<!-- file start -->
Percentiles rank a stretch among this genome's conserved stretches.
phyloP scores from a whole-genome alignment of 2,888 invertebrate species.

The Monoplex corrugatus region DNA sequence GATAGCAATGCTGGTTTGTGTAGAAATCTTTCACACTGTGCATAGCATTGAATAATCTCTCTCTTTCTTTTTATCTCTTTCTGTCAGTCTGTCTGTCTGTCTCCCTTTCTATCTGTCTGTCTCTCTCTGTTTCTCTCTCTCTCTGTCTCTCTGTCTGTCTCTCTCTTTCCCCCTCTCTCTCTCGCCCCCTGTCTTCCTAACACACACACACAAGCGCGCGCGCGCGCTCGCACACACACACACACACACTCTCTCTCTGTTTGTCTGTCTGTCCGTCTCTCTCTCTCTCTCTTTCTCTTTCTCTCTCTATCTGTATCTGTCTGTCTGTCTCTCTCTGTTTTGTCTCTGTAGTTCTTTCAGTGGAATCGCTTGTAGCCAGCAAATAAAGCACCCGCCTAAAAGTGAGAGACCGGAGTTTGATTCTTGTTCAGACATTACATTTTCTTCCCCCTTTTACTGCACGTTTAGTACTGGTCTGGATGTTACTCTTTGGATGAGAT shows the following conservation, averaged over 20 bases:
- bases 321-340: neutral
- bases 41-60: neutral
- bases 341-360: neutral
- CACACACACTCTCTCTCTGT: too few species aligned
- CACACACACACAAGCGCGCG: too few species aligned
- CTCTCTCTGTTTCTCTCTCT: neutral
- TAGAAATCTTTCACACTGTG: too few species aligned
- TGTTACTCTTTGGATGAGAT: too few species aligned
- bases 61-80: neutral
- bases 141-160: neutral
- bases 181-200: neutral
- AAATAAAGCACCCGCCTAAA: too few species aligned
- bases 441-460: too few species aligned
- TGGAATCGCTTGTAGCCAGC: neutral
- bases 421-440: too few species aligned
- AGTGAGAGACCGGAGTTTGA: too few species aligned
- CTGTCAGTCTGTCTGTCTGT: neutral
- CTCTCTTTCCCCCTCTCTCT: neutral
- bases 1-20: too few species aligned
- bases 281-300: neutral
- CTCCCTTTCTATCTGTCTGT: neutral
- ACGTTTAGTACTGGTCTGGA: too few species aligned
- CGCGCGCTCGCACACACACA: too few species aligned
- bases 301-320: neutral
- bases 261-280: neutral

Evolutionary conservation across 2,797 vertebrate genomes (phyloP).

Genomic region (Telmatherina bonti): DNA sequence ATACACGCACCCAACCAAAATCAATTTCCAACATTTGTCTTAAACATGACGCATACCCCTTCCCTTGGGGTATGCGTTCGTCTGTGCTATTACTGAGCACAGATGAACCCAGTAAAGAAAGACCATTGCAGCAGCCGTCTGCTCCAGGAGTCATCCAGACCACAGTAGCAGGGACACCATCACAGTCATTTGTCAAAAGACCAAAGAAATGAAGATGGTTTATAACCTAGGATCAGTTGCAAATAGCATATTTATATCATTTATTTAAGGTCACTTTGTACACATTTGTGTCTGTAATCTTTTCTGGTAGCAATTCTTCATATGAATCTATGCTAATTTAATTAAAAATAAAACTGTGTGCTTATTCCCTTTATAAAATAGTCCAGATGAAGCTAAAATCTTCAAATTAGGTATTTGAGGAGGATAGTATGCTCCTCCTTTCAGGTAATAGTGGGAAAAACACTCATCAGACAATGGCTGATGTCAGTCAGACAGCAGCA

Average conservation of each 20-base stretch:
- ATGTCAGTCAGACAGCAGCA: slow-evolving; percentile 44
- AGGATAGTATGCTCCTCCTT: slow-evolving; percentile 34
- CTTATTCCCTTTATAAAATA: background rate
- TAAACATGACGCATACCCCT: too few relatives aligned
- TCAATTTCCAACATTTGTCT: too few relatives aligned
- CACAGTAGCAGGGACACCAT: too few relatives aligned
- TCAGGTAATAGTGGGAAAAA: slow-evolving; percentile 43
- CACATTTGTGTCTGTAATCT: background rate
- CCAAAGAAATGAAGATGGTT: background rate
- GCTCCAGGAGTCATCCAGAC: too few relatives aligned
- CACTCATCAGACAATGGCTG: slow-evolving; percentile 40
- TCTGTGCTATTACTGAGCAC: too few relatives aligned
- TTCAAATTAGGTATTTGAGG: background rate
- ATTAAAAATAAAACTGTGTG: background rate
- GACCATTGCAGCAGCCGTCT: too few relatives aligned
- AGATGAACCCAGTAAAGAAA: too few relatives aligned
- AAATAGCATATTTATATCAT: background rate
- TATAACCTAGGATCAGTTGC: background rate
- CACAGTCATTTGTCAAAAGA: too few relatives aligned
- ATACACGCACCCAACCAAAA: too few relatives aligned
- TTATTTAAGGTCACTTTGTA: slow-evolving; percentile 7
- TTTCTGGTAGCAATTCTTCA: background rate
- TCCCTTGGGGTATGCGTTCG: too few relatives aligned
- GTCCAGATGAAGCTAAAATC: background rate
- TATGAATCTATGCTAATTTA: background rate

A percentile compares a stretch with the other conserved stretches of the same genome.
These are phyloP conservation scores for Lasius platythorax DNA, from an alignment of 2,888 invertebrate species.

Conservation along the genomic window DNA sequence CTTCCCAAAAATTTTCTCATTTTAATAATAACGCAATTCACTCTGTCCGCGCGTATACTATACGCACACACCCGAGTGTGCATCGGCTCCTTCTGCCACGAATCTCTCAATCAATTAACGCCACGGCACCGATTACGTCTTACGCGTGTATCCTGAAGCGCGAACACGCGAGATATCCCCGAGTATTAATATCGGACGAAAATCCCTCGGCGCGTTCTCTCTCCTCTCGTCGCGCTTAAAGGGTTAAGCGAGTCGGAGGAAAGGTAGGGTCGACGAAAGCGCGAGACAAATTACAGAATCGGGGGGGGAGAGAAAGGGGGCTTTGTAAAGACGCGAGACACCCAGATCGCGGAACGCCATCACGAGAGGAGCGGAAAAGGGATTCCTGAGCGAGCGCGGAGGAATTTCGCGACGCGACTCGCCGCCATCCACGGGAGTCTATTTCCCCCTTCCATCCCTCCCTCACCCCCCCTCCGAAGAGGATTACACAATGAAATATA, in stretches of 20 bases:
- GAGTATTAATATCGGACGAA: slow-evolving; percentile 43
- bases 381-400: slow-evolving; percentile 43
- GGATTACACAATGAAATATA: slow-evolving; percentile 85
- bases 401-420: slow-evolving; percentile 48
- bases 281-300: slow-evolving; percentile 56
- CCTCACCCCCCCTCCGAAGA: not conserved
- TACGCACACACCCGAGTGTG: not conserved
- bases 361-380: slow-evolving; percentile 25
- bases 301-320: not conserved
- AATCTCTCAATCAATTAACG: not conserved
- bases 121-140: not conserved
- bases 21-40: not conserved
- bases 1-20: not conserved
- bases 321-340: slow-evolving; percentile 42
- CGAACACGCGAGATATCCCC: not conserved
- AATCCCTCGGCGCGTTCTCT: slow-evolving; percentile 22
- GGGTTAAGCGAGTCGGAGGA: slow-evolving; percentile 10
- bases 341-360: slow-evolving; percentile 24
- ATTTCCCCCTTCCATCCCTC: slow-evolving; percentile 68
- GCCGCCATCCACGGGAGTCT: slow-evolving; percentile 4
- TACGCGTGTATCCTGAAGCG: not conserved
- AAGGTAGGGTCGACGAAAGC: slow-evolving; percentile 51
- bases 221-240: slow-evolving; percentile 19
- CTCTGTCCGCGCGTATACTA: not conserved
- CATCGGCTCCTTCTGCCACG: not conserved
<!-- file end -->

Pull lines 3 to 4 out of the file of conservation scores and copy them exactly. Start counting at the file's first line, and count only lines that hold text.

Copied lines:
The Monoplex corrugatus region DNA sequence GATAGCAATGCTGGTTTGTGTAGAAATCTTTCACACTGTGCATAGCATTGAATAATCTCTCTCTTTCTTTTTATCTCTTTCTGTCAGTCTGTCTGTCTGTCTCCCTTTCTATCTGTCTGTCTCTCTCTGTTTCTCTCTCTCTCTGTCTCTCTGTCTGTCTCTCTCTTTCCCCCTCTCTCTCTCGCCCCCTGTCTTCCTAACACACACACACAAGCGCGCGCGCGCGCTCGCACACACACACACACACACTCTCTCTCTGTTTGTCTGTCTGTCCGTCTCTCTCTCTCTCTCTTTCTCTTTCTCTCTCTATCTGTATCTGTCTGTCTGTCTCTCTCTGTTTTGTCTCTGTAGTTCTTTCAGTGGAATCGCTTGTAGCCAGCAAATAAAGCACCCGCCTAAAAGTGAGAGACCGGAGTTTGATTCTTGTTCAGACATTACATTTTCTTCCCCCTTTTACTGCACGTTTAGTACTGGTCTGGATGTTACTCTTTGGATGAGAT shows the following conservation, averaged over 20 bases:
- bases 321-340: neutral